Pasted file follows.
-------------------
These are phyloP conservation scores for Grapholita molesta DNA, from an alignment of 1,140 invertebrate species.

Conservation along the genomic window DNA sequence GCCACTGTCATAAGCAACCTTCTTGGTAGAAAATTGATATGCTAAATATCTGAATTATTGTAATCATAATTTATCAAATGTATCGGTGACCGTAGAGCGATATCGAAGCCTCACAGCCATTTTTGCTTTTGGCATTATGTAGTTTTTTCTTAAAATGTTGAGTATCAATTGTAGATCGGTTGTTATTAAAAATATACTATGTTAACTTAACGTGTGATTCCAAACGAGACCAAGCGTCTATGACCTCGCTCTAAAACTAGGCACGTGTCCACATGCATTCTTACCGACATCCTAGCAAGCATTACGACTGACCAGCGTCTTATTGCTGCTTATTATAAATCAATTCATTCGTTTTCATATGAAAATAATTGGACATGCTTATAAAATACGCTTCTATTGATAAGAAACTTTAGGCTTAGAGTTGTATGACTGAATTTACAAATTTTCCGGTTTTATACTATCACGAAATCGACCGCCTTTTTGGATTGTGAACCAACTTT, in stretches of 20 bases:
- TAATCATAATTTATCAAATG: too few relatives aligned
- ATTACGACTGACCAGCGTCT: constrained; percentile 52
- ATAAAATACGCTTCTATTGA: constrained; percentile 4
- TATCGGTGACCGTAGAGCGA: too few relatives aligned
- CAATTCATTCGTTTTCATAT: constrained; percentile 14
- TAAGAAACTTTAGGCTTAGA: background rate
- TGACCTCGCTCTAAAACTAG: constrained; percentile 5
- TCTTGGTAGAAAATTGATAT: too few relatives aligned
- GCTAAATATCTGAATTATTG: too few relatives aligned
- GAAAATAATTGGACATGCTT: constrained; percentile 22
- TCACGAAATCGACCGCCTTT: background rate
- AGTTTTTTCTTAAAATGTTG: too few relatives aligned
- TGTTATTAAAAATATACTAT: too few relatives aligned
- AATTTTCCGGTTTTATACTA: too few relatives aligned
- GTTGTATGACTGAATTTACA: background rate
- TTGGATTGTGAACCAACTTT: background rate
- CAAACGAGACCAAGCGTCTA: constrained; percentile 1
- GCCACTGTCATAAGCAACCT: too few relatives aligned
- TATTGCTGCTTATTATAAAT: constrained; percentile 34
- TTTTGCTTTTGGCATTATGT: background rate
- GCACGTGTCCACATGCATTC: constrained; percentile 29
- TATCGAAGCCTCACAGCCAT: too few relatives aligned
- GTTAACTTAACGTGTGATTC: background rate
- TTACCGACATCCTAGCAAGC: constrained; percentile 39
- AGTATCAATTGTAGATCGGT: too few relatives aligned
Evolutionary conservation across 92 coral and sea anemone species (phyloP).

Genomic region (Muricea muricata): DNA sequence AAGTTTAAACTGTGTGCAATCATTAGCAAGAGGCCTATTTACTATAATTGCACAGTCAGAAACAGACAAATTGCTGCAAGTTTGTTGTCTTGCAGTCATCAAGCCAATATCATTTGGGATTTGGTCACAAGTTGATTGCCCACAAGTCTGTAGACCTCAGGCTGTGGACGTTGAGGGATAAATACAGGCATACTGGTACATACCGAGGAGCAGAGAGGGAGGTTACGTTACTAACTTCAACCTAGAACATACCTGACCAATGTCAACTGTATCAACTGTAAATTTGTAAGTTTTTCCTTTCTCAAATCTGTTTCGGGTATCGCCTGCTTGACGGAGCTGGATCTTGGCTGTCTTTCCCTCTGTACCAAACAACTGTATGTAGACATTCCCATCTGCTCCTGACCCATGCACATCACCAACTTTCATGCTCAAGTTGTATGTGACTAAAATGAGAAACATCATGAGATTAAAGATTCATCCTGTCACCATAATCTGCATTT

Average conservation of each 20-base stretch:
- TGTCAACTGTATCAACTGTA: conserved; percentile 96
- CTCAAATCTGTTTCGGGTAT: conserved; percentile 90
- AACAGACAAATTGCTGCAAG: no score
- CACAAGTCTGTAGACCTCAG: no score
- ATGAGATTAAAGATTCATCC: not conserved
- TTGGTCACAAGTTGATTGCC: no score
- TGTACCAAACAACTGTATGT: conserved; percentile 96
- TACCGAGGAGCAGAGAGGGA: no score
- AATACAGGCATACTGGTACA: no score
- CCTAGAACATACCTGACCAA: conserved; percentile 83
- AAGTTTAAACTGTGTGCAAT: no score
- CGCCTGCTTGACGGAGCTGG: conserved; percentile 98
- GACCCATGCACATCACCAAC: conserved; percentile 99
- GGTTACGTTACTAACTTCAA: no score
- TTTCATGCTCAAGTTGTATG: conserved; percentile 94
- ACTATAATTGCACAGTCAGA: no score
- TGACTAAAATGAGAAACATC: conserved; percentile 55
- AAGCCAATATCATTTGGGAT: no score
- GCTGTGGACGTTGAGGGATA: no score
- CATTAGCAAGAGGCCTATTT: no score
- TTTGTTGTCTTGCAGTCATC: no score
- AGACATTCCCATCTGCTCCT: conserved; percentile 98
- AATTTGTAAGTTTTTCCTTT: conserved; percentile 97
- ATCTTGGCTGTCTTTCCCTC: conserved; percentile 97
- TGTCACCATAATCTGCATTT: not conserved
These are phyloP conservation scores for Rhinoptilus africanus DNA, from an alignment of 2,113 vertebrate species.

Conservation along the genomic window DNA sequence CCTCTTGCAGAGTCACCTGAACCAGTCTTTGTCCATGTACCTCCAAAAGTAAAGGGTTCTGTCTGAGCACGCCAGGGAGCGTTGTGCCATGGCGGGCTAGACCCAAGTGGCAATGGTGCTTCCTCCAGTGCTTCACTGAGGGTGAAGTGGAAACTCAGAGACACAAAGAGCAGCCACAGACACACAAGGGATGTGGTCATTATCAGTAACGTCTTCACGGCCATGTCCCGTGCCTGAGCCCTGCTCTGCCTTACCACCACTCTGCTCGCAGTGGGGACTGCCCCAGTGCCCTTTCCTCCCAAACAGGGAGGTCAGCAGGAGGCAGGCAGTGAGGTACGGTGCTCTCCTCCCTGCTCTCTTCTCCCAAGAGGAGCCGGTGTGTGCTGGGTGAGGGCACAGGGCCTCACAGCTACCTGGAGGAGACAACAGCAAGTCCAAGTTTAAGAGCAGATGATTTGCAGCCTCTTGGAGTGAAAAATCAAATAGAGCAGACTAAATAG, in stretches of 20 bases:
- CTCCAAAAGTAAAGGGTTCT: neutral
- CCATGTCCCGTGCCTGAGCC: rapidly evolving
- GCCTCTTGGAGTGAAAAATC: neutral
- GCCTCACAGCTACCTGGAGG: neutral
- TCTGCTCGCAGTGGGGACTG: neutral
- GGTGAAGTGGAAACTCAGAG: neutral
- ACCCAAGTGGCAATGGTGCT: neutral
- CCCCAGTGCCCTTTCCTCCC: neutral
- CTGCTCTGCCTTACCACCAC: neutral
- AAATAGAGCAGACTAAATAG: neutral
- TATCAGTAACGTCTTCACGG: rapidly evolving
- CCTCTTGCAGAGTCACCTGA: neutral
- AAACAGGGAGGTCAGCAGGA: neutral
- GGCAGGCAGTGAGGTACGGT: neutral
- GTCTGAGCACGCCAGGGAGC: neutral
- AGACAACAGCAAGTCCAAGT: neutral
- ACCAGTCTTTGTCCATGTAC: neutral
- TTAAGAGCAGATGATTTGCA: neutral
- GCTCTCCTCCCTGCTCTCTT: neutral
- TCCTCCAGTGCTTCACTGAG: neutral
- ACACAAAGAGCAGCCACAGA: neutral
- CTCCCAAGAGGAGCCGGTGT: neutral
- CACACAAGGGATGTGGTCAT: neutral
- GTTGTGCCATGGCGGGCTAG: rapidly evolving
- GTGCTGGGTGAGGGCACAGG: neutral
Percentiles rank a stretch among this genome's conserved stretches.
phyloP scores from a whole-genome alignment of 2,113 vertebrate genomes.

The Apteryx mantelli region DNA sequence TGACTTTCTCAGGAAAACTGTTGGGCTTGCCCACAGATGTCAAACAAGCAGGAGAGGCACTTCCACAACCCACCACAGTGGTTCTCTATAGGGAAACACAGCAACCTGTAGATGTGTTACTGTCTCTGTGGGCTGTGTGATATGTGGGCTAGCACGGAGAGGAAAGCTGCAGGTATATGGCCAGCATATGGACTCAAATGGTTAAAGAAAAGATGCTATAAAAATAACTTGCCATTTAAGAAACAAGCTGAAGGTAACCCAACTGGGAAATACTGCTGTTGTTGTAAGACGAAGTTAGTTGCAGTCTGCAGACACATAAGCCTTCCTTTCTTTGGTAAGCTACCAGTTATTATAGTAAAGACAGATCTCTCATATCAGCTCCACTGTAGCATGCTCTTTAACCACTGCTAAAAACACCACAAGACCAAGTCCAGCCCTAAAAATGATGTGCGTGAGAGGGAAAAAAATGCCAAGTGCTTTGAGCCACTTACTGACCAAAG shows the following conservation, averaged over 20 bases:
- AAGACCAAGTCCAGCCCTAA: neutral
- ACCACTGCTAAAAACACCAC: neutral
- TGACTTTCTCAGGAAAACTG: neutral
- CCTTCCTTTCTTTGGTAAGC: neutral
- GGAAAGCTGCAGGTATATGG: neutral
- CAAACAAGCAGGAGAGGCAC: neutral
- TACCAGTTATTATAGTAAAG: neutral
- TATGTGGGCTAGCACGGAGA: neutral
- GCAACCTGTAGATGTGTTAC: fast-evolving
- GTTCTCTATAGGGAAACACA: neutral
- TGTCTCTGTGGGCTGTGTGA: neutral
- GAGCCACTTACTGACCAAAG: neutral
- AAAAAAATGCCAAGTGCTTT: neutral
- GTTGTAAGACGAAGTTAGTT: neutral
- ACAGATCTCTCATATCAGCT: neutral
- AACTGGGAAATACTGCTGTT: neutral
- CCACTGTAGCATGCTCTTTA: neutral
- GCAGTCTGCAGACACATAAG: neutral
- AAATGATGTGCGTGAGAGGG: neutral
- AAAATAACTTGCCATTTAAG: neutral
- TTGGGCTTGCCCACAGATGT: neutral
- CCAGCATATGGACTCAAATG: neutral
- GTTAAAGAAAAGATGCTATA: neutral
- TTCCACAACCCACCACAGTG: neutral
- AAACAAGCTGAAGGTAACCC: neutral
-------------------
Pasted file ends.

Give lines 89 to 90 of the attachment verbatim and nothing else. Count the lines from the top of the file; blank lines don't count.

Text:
- CCTTCCTTTCTTTGGTAAGC: neutral
- GGAAAGCTGCAGGTATATGG: neutral